Saturday, December 7, 2013

Wife Rule #166: Things Change

2013 has been a year of many changes for our family.  Most of them were good.  For example, Rachel began middle school, and Charity began Kindergarten.  Andrew was baptized, and Dawn and Rachel got their first church callings, Dawn as president of the Beehive class (about 20 of them!), and Rachel as first counselor to Dawn's replacement.  Summer found her courage to talk to grownups in our neighborhood, and Scott began enjoying piano lessons.  I was released after seven years of service in the elders quorum presidency, and my wife taught herself to play the accordion (a little).  Perhaps happiest of all, our little Lily was born and delights us all with a constant barrage of smiles and coos and her intense gaze with those bright, wide-open eyes.  Our home has never felt fuller and our lives have never felt busier.

Some changes are not so good.  For example, we no longer fit into our minivan; we've been shopping for larger vehicles and so far have found nothing that we like, so we've been driving two cars a lot.  Certain things are starting, of necessity, to drop out of our lives; we all find ourselves having to choose which of our many interests are most important to pursue, for lack of time to do everything.  Scott broke his arm for the first time.  And far more significantly than these other things, my father passed away early this year.  My wife and I have lost all of our grandparents, and my kids have now lost their grandpas on both sides.  I'm the living patriarch of my little family, as are my brothers in their respective families.  It's all too much, much too soon.

Then there are those things, some good and some not so good, that remain constant: the laundry, for one.  Dishes to be washed.  Gas tanks to be filled.  The bustling from place to place.  My job (thankfully) at a great company, working with great people.  The struggle to balance ever-present priorities, perpetually pulling us all in too many different directions.  Faithful friends.  Weekly date nights (gotta have 'em).  Our wonderful mothers.  The way our kids surprise us with what they learn and the talents they develop.  Many holiday traditions.  The comfort we receive from the scriptures.  The power of prayer.  The increasingly vital roles that family dinners, family scripture reading, family prayer, weekly family home evenings, and family church attendance play in keeping balance in our lives.  Most of all--definitely most of all--the staying power of the Savior in our lives.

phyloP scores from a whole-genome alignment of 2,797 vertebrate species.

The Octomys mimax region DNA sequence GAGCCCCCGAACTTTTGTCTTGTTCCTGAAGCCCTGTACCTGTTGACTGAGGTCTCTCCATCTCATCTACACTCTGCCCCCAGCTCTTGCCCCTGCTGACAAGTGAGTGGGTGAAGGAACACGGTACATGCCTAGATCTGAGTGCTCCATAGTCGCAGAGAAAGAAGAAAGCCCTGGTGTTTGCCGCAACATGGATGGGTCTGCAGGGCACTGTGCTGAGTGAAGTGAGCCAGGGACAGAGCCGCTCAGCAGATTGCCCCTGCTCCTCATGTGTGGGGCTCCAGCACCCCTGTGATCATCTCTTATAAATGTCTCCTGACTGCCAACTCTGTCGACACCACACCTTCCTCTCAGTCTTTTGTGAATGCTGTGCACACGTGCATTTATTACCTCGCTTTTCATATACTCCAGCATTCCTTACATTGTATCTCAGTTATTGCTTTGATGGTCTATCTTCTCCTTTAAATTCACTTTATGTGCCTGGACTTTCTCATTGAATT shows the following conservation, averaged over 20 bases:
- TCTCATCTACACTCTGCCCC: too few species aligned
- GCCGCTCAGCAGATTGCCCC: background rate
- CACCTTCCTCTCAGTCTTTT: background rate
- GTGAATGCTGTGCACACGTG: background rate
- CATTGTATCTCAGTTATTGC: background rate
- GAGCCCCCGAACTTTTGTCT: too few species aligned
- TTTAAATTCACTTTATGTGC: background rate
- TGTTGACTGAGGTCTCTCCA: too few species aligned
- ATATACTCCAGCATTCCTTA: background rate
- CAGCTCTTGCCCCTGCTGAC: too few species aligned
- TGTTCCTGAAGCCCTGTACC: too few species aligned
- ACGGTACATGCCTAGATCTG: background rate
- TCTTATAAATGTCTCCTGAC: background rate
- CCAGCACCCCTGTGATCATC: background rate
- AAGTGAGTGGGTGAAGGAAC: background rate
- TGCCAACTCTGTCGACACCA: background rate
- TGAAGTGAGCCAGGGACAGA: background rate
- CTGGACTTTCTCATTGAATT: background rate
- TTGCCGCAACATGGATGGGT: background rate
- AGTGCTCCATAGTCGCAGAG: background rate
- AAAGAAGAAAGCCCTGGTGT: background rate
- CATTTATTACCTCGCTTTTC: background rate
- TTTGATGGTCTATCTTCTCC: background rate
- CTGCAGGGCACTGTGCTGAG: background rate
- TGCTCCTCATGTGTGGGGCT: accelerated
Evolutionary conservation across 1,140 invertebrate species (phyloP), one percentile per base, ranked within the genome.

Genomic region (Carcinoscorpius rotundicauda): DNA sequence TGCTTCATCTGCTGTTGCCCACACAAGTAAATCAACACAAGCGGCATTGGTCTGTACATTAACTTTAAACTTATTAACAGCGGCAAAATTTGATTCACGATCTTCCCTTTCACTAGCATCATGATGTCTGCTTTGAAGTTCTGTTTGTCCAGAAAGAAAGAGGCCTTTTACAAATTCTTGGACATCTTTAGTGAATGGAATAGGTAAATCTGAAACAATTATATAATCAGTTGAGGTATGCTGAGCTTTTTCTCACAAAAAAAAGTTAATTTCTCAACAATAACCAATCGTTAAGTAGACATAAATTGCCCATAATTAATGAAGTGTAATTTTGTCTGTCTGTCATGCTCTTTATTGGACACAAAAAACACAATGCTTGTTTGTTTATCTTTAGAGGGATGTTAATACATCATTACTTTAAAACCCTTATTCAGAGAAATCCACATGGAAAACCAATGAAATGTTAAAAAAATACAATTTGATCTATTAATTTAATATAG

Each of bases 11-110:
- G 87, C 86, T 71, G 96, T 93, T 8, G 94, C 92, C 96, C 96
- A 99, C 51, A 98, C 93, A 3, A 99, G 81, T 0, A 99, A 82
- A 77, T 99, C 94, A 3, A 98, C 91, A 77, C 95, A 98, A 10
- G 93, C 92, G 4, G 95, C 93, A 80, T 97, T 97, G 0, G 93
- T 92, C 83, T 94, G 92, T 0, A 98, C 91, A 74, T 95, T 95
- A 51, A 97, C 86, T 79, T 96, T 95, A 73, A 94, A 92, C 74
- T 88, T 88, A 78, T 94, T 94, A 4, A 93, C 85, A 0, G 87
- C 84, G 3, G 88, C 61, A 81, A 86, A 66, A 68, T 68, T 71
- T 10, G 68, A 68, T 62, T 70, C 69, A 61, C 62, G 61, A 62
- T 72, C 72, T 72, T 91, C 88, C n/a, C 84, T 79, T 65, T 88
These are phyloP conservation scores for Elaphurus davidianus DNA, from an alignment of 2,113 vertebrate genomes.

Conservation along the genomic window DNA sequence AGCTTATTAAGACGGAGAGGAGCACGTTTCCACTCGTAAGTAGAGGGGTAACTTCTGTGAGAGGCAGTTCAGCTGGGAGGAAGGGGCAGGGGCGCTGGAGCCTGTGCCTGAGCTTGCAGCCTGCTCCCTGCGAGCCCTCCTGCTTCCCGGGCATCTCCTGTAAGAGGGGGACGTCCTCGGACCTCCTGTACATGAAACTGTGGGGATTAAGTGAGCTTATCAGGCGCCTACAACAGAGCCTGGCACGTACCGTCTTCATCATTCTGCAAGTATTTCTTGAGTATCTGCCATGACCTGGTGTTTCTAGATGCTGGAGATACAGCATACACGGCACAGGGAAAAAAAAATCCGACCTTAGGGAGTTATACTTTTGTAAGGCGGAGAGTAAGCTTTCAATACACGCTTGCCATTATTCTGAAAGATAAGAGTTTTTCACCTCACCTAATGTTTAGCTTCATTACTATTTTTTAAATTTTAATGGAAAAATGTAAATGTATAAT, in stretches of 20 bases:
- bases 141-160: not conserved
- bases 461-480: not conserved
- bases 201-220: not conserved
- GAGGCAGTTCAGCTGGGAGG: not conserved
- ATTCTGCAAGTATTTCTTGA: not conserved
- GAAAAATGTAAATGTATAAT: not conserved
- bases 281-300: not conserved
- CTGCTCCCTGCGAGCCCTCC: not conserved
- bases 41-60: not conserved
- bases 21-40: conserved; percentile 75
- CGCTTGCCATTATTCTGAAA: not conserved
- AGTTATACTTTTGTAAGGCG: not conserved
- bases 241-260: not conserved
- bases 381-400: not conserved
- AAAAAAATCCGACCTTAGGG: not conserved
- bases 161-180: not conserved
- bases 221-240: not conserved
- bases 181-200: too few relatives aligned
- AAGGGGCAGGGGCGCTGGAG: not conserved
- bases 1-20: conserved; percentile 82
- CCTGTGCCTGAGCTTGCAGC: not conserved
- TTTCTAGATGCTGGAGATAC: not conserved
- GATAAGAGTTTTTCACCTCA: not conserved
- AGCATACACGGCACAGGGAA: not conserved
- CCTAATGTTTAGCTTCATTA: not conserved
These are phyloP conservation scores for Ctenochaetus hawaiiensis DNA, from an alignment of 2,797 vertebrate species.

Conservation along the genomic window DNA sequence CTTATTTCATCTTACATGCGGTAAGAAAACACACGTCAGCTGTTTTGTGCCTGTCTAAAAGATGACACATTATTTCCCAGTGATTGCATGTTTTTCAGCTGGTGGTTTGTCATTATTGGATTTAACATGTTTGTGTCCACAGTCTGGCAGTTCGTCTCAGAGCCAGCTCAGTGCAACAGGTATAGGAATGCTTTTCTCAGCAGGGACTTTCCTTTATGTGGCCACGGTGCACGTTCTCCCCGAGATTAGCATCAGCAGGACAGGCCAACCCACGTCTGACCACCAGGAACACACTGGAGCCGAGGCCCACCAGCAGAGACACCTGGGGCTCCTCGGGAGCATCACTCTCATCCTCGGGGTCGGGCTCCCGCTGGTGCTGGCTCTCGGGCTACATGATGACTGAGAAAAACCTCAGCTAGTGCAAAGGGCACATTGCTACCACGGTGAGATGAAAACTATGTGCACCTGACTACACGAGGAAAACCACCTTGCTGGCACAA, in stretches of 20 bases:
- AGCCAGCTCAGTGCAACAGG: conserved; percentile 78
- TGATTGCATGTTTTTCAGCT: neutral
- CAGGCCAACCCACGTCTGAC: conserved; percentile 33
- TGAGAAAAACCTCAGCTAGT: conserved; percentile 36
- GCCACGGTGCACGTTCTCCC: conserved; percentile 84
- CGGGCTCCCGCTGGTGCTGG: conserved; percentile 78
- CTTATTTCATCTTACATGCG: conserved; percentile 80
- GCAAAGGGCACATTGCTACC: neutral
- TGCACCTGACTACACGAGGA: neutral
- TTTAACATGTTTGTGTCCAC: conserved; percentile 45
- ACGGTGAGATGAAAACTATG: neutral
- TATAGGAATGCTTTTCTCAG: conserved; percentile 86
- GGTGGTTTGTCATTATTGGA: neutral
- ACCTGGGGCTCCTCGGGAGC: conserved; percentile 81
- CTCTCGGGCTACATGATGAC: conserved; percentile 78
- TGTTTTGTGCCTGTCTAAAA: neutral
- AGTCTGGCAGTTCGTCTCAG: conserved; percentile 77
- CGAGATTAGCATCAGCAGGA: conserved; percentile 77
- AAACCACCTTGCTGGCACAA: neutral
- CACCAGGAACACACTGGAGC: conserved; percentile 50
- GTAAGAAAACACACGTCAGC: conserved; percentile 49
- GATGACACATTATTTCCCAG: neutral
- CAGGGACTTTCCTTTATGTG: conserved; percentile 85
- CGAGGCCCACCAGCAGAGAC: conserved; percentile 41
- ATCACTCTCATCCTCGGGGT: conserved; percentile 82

He lives. His atonement is real.  The constancy of His love is vital to survive the ever changing world around us.  The principles of His gospel do not change.  His commandments are as true today as they were two thousand years ago, when he said "A new commandment I give unto you, that ye love one another; as I have loved you, love one another" (John 13:34).  He is still "the light and the life of the world; yea, a light that is endless, that can never be darkened; yea, and also a life which is endless, that there can be no more death" (Mosiah 16:9).

At Christmastime, we celebrate the birth of a baby boy.  He arrived pure and innocent, as all babies do.  But in stark contrast to the rest of us, He remained pure and innocent until His last breath, when He gave his life as a ransom for us all.  He truly carried the weight of the world on His able shoulders.  He gave all and conquered all.  He did it for us, to provide a means for us to escape the consequences of both our own sins, and the effects of the fallen world around us.  His grace is sufficient for us--for all of us.

It is because He is the Savior that we celebrate His birth.  As the prophet Gordon B. Hinckley so beautifully stated, "There would be no Christmas if there had not been Easter. The babe Jesus of Bethlehem would be but another baby without the redeeming Christ of Gethsemane and Calvary, and the triumphant fact of the Resurrection." (see

My wife and I testify of His reality, and the power of His atonement.  Without Him there would be no light, no hope, no life in this world.  Because of Him, we'll see our dads again, in the flesh, and embrace them warmly.  Because of Him, our precious little ones will always be ours.  Because of Him, we are a forever family.  Because of Him, we'll rejoice in those good things that never change; and we'll survive the many changes that come, both good and bad. Because of Him, we have a vibrant hope for that greatest of all changes: to be lifted from our fallen, mortal states into perfected, immortal glory.

And that's the kind of change we can live for.

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